In Part One of our 80s dystopia podcast, we reveled in Terry Gilliam’s bizarre and beautiful Brazil. If you prefer a more scathing satire of consumerism and media, however, look no further than John Carpenter’s camp classic They Live (1988), discussed in Part Two of this episode. It stars wrestler Roddy Piper as John Nada, a down-on-his-luck drifter who learns that roughly half of America’s population is being brainwashed by television — and the other half are aliens. This cult favorite features magic sunglasses, excessive ass-kicking, and absolutely no bubblegum — and yet feels strangely prescient about the state of the world in 2018.
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While 1985’s Brazil drew heavily from Orwell’s 1984, along with a handful of other 80s sci-fi we mentioned in the episode, They Live goes in the other direction — closer to the post-apocalyptic wasteland depicted in earlier dystopias like Mad Max and Escape From New York, where the fate of the world always rests on the shoulders of a stoic badass with luscious locks. (Or Melanie Griffith, in 1987’s Cherry 2000.)
Technically, there is a “Big Brother” in They Live — but mankind doesn’t even know it, until John Nada starts seeing the truth through his magic sunglasses. This is a subversion of what Orwell imagined, revised for 80s consumer culture, dominated by television. If we willing plop ourselves in front of the TV set to receive endless ads about what we “need” to buy, what other kinds of messages might be delivered to us? Our passivity in front of the TV extends nicely to Carpenter’s allegory about alien brainwashing. And it still feels eerily resonant in 2018, the way a certain audience tends to lap up whatever Fox News dishes out, even if it ultimately sells them out to a caste they can’t even properly see.
November 4, 1988
Domestic Gross: $13 million
If you’re looking for a purely 80s vision of dystopia, you won’t do better than John Carpenter’s They Live, a campy B-movie that alternates between being knowingly bad and brilliant. While Terry Gilliam’s Brazil was set in a timeless, placeless dystopia that owed a heavy debt of gratitude to George Orwell’s 1984, They Live is firmly grounded in Los Angeles in 1987. There’s nothing futuristic about the clothes, hair, or anything else we see her, except Nada’s magic sunglasses (which also look very 80s).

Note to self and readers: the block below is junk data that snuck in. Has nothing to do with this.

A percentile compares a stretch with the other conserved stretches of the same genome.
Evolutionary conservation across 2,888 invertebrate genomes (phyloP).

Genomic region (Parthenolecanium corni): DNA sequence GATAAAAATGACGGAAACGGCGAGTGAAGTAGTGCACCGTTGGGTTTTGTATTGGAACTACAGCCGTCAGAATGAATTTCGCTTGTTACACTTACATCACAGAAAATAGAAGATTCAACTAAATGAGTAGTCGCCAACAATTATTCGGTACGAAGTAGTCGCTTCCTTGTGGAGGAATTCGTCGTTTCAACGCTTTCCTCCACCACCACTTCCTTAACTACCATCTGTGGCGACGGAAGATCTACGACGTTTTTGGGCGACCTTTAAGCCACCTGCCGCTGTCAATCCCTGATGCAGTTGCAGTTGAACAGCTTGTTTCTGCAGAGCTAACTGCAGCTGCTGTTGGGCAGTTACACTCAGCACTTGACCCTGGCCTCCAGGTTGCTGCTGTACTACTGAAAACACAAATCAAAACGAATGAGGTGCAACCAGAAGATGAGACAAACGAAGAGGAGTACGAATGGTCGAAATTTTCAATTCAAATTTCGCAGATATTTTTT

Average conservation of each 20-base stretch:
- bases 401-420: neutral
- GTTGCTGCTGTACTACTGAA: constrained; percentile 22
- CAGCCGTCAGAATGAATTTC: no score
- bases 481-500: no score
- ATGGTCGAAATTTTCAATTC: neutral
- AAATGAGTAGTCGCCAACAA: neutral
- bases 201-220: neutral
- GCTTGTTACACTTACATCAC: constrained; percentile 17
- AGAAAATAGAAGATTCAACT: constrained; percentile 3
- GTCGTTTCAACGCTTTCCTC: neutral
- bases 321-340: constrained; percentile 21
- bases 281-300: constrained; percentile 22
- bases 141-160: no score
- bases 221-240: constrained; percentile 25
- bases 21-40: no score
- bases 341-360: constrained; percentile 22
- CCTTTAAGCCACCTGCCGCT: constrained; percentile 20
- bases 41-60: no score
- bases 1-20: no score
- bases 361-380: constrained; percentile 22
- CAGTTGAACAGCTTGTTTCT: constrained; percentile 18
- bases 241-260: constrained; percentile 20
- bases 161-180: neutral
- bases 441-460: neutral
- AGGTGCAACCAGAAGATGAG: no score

If anything, They Live is a throwback. The roots are found in trashy sci-fi of yesteryear and old Twilight Zone episodes. Its special effects are striking, though not exactly convincing. Honestly, between the ridiculously long wrestling match, the bonehead one-liners, and the chintzy-looking aliens, it’s a miracle that Carpenter’s film still errs on the good side of awful. (Did I mention it stars a pro wrestler?) They Live gets about as hokey and over-the-top as a movie possibly can while still being brilliant. The film’s iconic line, “I have come here to chew bubblegum and kick ass… and I’m all out of bubblegum,” comes out of nowhere and means nothing. Yet it is a great line.The Arnold Schwarzenegger-starring The Running Man, released a year earlier in 1987, explored a similarly violent totalitarian society manipulated through television. The same year, Paul Verhoeven’s RoboCop also satirized media in dystopic fashion, playing like a wiseass cousin to James Cameron’s Terminator. They Live was far from the first or only story to get at these themes through the “TV is evil” angle — Cronenberg’s Videodrome did it especially artfully five years earlier.
Yet Carpenter’s also feels like the purest, most correct vision of our submission to dystopia, maybe because it doesn’t ask us to imagine a future where this might happen. According to They Live, it’s already happening, and we’re just blind to it.